If a lot of cards jump out then, often you’re just bad at shuffling or have slippery cards. A rare jumper card can be included in a reading, set to one side for observation. Yet to only read those cards which jump from the deck or force their way out could take you a long time to get all the cards you need. It does not matter how you shuffle your cards, or if you cut the deck or not, traditionally a card that jumps/works its ways out, can be taken as part of the guidance, or simply ignored.
Good shuffling aims to not get them at all.
9: Using Large Spreads – or None at all.
New students can feel compelled to go straight to the Celtic Cross, a large ten-card spread, which can be very hard to read. My advice is to, at the very, very start stick to one, two or three card spreads. I have noticed a trend for new students to just put down cards, sometimes 15 or more, or even just a few, yet have no position titles for them, so no firm view of where each card stands within their situation.
With any spread you use, right from the start give it structure. A firm question and a spread with position titles. This gives you a lot more focus than just having 3 cards in front of you which you are not sure what to attribute to what. Think before you even shuffle what your question will be and what the positions are which the cards will be laid in. Past, Present and Future for example.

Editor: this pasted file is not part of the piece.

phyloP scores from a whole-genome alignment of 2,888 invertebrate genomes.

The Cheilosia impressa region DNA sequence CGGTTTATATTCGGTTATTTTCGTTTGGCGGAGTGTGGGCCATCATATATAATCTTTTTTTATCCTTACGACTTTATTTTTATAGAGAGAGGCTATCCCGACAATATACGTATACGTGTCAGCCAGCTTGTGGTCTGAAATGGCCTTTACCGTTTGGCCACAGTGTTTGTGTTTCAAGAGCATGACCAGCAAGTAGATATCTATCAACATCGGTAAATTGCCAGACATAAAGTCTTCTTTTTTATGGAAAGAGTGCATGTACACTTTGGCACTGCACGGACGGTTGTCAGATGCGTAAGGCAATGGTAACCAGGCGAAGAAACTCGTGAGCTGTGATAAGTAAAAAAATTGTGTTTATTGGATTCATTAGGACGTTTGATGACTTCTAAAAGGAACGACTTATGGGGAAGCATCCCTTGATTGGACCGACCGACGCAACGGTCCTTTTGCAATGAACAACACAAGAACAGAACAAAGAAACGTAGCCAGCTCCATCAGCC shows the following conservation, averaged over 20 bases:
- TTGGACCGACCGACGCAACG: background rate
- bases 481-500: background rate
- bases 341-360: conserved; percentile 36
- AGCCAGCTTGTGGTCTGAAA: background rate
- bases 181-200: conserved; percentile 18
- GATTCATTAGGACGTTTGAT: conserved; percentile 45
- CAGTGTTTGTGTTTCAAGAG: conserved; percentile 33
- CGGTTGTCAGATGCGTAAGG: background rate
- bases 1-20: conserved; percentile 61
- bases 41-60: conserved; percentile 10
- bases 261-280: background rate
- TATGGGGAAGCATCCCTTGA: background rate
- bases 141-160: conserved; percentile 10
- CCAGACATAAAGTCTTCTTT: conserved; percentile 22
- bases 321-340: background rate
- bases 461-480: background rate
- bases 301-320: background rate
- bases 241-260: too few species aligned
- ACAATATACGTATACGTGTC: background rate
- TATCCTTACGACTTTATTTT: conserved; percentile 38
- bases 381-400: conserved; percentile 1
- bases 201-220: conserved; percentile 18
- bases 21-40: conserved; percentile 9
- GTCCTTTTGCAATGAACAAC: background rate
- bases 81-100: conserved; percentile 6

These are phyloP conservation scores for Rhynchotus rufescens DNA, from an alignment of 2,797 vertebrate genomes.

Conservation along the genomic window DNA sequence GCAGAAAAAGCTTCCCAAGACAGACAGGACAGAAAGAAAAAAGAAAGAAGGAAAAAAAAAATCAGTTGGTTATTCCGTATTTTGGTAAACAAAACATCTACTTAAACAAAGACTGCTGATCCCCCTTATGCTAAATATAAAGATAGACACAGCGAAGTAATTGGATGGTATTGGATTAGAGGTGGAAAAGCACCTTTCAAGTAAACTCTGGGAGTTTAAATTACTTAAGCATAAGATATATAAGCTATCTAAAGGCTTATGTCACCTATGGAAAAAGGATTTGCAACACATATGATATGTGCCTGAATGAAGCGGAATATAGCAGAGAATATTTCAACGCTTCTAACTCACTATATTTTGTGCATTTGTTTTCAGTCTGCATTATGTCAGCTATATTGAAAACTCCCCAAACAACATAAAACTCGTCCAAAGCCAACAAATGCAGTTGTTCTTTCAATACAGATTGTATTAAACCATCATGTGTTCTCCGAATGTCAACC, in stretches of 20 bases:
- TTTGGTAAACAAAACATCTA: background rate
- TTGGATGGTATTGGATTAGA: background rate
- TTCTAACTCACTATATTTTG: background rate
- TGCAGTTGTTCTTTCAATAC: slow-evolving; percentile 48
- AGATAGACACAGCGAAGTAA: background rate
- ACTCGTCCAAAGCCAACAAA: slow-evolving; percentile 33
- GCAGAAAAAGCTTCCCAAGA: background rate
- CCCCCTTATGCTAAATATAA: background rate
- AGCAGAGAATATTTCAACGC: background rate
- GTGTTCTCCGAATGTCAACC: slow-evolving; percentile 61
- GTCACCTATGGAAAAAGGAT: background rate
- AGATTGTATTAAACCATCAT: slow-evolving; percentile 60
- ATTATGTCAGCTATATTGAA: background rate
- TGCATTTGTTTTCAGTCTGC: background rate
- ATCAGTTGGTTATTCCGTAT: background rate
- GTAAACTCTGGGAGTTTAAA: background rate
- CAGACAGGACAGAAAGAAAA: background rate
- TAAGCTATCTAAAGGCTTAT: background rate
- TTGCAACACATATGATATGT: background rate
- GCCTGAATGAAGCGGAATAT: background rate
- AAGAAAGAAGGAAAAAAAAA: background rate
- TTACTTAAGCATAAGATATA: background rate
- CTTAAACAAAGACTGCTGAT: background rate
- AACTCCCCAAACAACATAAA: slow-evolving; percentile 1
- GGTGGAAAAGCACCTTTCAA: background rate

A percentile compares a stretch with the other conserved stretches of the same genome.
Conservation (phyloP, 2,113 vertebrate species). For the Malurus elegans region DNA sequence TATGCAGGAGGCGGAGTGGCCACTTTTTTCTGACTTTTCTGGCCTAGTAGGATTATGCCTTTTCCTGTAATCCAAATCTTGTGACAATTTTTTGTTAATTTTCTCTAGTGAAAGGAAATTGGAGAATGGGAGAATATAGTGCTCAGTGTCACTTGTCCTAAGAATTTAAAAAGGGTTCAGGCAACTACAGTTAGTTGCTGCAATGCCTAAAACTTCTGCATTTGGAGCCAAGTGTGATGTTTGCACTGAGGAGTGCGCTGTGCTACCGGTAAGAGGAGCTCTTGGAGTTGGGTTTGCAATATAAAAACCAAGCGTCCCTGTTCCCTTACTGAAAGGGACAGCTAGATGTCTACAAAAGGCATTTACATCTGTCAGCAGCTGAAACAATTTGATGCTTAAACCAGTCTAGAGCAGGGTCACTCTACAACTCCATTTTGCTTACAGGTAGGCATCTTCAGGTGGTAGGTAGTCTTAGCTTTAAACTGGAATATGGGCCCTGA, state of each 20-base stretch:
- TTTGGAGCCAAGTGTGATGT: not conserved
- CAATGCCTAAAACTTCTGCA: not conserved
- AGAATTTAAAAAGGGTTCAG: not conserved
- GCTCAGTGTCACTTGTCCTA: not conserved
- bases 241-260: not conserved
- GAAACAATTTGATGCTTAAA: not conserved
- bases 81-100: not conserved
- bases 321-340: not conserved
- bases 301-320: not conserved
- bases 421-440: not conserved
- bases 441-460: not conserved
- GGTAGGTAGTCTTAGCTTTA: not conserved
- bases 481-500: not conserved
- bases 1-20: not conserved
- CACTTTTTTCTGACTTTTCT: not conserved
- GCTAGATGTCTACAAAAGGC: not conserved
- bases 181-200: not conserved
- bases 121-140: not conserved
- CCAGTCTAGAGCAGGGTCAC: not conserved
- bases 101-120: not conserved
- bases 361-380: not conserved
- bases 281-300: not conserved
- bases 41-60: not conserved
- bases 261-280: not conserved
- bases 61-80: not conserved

10: More Than One Deck
This is relatively new to me also, the use of more than one deck within a spread. I see many posts from new students confused at what their spread means and within it they have used, two sometimes three different decks, one is at times an Oracle deck.
If you’re new, stick to one deck and one card per spread position. If you’re struggling to learn the Tarot, adding more than one deck to a question will simply compound that.
All you need to do a Tarot Reading is one single deck.
11: A Handful of Clarifier Cards
Traditionally, just one is needed, as a Clarifier card is meant to give you clarity on a single card and its position or for the overall question. If you’re new to Tarot, if the spread confuses you, often adding more cards just makes it worse. I see many who will take five, six or more cards to clarify a reading they already do not understand.
Keep it simple. All you need is a good, clear to understand Tarot deck, a well-worded question, some peace and quiet, and some personal honesty, added to some firm study of the subject.
Everything else is just fluff.